Formalist criticism An approach to literature that focuses on the formal elements of a work, such as its language, structure, and tone. Formalist critics offer intense examinations of the relationship between form and meaning in a work, emphasizing the subtle complexity in how a work is arranged. Formalists pay special attention to diction, irony, paradox, metaphor, and symbol, as well as larger elements such as plot, characterization, and narrative technique. Formalist critics read literature as an independent work of art rather than as a reflection of the author's state of mind or as a representation of a moment in history. Therefore, anything outside of the work, including historical influences and authorial intent, is generally not examined by formalist critics. See also new criticism. For exercises on formalist criticism, go to the VirtuaLit Interactive Poetry Tutorial and the VirtuaLit Interactive Fiction Tutorial.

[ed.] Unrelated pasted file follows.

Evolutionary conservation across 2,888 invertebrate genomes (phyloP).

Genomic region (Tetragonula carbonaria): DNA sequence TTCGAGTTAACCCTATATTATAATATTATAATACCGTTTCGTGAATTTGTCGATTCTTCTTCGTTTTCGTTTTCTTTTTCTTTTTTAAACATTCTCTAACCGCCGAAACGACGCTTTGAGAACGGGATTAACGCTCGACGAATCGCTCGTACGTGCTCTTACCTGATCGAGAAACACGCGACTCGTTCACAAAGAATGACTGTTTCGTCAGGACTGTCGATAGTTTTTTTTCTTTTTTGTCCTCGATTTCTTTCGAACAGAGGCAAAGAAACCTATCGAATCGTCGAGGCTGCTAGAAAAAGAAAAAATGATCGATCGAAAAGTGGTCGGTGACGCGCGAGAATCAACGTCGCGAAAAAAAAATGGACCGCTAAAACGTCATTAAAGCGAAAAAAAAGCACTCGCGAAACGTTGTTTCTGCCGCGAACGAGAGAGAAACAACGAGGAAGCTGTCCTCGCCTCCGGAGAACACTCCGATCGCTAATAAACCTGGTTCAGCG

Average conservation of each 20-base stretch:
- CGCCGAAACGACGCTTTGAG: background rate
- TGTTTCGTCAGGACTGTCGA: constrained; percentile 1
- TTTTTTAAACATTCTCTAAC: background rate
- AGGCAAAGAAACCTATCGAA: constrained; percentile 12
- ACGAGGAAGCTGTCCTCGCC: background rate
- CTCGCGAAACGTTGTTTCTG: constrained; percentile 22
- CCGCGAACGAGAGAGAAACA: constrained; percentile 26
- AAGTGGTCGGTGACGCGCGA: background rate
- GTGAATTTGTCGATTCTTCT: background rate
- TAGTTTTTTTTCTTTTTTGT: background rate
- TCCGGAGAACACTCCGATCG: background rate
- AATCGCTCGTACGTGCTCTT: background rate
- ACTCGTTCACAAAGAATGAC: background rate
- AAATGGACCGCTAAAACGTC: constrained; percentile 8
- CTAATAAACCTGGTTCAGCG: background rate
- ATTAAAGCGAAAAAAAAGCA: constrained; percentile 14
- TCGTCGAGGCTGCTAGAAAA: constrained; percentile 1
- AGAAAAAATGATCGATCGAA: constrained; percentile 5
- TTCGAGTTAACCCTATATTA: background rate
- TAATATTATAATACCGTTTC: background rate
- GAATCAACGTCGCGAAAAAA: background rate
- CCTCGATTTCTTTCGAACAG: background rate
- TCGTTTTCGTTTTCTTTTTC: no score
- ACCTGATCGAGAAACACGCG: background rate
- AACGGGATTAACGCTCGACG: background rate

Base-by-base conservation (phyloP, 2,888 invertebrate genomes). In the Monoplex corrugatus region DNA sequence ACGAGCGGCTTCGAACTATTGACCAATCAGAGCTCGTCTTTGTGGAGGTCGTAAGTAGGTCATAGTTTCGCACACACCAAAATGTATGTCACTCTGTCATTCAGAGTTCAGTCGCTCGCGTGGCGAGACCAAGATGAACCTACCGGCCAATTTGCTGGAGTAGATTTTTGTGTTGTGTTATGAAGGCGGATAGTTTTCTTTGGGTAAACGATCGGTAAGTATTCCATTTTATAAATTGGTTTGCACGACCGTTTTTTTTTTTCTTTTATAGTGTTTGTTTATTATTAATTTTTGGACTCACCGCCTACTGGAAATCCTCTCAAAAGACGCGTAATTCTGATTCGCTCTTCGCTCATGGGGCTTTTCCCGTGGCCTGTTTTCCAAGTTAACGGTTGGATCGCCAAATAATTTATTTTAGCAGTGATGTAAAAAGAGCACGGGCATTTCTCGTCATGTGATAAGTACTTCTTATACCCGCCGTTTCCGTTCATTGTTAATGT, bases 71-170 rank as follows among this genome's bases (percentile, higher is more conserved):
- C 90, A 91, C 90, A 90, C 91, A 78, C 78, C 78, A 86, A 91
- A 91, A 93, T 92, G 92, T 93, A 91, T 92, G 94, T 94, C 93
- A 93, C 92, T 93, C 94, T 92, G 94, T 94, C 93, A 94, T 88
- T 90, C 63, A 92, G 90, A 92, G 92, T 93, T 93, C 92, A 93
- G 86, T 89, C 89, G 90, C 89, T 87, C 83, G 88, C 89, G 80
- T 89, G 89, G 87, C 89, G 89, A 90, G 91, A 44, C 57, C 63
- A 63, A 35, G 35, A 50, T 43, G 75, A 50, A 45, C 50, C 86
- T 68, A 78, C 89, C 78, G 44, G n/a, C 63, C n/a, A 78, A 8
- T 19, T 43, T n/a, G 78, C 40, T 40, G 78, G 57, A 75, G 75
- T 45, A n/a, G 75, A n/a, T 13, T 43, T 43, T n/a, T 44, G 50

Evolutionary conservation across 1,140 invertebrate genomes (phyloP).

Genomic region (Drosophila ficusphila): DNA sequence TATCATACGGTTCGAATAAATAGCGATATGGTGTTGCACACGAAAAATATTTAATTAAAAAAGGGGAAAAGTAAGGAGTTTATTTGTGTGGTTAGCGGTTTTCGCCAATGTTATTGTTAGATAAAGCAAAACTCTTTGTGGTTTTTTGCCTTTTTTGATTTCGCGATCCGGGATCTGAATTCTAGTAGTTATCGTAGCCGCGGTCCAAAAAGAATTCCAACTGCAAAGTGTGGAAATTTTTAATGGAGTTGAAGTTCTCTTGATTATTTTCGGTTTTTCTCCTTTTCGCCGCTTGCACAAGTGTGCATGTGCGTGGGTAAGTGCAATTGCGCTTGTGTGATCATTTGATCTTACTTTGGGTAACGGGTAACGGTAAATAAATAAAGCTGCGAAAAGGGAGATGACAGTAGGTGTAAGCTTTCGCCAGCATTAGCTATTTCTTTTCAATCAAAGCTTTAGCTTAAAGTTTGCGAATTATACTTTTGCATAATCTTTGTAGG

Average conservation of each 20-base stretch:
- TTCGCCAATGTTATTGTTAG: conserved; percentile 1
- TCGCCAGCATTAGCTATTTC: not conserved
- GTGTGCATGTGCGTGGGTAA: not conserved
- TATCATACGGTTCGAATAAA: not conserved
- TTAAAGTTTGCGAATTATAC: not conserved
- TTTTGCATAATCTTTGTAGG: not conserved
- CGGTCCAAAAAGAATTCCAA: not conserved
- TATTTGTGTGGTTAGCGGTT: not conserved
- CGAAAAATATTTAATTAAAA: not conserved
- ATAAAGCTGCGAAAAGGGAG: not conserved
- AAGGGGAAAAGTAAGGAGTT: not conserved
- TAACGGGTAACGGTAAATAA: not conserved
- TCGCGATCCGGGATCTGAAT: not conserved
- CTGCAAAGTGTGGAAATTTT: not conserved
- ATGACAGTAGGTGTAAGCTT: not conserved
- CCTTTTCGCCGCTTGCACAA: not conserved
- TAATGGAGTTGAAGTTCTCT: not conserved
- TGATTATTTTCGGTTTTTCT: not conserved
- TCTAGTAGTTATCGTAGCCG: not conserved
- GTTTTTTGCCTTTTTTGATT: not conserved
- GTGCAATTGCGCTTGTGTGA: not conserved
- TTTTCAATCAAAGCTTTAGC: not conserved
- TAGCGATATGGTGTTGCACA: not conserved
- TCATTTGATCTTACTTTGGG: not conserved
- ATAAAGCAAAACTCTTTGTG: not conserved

The definitions in this glossary were adapted from The Bedford Introduction to Literature, Sixth Edition, by Michael Meyer